'Cooks Source' Update: Magazine (Sort Of) Issues Weirdest Semi-Apology Ever Cooks Source magazine has been under fire, to say the least. At last, a statement has appeared on its web site.
NPR logo 'Cooks Source' Update: Magazine (Sort Of) Issues Weirdest Semi-Apology Ever

'Cooks Source' Update: Magazine (Sort Of) Issues Weirdest Semi-Apology Ever

a pie

The official page of Cooks Source -- where the pie/copyright scandal of 2010 went down last week -- now shows a statement.

In the statement, the unnamed voice of the magazine says that they haven't been running their Facebook page since last Thursday evening, and has since been "hacked by unknown parties." (That would mean, if true, that certain postings claiming to be from the magazine or its representatives weren't.) It further says that they "canceled [their] website" because it listed their advertisers, who were being "harassed." (Presumably, by "canceled" they mean "took down and replaced with this statement.")

But the meat of the statement comes in a very strange semi-apology offered for the magazine's alleged past practice of lifting articles from other sources without permission. The Cooks Source Control Voice, whoever it may be (let's call it CSCV) begins by stating that copying Monica Gaudio's recipe and using it without her permission was "an oversight by a small, overworked staff." On that basis, it offers her an apology. How this "oversight" occurred is not explained further, but CSCV says that the donation Gaudio requested to the Columbia School Of Journalism has now been made.

Then, CSCV addresses the broader issue of its apparently pervasive use of material taken from online sources without permission or notice. It states: "Starting with this month, we will now list all sources. Also we now request that all the articles and informational pieces will have been made with written consent of the writers, the book publishers and/or their agents or distributors, chefs and business owners." That seems like a good start.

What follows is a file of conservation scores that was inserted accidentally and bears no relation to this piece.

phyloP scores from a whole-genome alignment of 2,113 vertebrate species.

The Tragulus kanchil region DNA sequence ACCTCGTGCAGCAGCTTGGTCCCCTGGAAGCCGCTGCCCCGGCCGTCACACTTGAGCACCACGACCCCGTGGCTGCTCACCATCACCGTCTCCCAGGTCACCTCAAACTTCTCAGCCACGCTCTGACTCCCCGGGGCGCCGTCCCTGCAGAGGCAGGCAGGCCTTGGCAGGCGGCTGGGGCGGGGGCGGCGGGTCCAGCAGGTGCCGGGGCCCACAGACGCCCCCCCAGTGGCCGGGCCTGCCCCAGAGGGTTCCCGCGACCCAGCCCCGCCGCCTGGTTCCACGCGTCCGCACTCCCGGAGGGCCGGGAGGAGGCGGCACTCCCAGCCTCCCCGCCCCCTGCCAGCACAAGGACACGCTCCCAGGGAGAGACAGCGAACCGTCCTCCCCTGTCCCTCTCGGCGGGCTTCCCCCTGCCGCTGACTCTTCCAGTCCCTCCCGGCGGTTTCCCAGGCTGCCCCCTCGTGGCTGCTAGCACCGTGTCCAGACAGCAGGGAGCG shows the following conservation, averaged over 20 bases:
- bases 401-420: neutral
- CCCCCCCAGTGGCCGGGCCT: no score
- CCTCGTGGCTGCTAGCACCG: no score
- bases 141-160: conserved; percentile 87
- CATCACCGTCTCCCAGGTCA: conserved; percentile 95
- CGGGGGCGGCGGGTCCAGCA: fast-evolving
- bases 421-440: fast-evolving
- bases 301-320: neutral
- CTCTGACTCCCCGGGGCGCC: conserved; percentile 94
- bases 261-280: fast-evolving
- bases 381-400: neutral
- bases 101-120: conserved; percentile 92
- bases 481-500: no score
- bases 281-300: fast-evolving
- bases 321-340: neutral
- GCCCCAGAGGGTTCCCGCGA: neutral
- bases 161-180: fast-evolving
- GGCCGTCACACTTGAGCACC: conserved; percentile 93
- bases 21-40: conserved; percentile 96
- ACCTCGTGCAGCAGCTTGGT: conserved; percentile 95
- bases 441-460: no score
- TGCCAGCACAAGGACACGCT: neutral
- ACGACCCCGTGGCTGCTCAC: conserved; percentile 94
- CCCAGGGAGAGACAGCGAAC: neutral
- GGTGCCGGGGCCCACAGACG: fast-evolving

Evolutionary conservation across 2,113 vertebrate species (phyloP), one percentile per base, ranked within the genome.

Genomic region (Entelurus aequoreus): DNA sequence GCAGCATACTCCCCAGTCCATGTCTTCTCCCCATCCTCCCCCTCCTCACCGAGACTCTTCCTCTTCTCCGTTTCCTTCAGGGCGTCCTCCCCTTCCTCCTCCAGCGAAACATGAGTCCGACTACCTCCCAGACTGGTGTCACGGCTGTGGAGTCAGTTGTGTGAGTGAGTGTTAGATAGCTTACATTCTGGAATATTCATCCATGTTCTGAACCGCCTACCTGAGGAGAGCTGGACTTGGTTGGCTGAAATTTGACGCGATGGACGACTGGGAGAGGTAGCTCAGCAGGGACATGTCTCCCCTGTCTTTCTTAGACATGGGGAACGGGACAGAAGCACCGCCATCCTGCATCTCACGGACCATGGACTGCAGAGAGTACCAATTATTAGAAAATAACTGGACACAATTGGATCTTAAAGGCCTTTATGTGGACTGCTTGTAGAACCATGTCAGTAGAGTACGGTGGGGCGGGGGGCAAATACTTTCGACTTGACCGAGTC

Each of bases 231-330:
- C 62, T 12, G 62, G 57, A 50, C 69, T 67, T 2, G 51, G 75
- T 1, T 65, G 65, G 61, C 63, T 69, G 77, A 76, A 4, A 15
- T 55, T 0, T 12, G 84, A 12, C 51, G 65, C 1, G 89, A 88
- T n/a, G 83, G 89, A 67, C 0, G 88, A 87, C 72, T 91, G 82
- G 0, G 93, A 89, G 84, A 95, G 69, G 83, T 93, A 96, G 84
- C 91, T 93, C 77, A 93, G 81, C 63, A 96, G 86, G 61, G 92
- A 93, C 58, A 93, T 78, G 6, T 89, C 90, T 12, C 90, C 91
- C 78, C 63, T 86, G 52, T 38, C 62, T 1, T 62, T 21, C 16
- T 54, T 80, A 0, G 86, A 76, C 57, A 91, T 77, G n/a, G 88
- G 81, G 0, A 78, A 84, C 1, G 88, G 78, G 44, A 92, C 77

It goes on later to say, "Cooks Source can not vouch for all the writers we have used in the past, and in the future can only check to a certain extent. Therefore, we will no longer accept unrequested articles, nor will we work with writers or illustrators unless they can prove they are reputable people, provide their sources, and who, in our estimation, we feel our readers and advertisers can trust and rely on for accuracy and originality. All sources will be listed with the articles, along with the permission, where necessary."

It certainly appears, based on the claim that they can't "vouch for all the writers" whose work appeared in the magazine in the past, that Cooks Source takes the position that the writers are somehow to blame for disreputably ... submitting their work? Or something? Then there's that reference to a limited ability to "check" things, so it's not clear whether they feel like they copy whatever they want, but sometimes can't "check" that permissions have been obtained, or what.

In all honesty, it's probably a fool's errand to try too hard to parse this statement and find a coherent response to the matter at hand. It's fair to say that aside from admitting to some sort of sweaty-browed oversight involving Gaudio specifically, Cooks Source admits to no fault, but presents itself as the victim of a lot of "disreputable people," both on Facebook and perhaps with regard to how it wound up seeming to have taken content from the Internet and reprinting it without permission.

So if you were expecting a giant, reputation-rehabilitating mea culpa from Cooks Source, in which it said, "We have learned a huge lesson from this, we were under a total misapprehension about rights in the digital age, and we will go forth and sin no more," you will not see it. You will also not see hands thrown in the air, as in, "We are done, we have finished ourselves off, and we quit."

It actually sounds a lot like the e-mail Gaudio got in the first place: defiant, sure of its correctness, and, in the end, kind of baffling.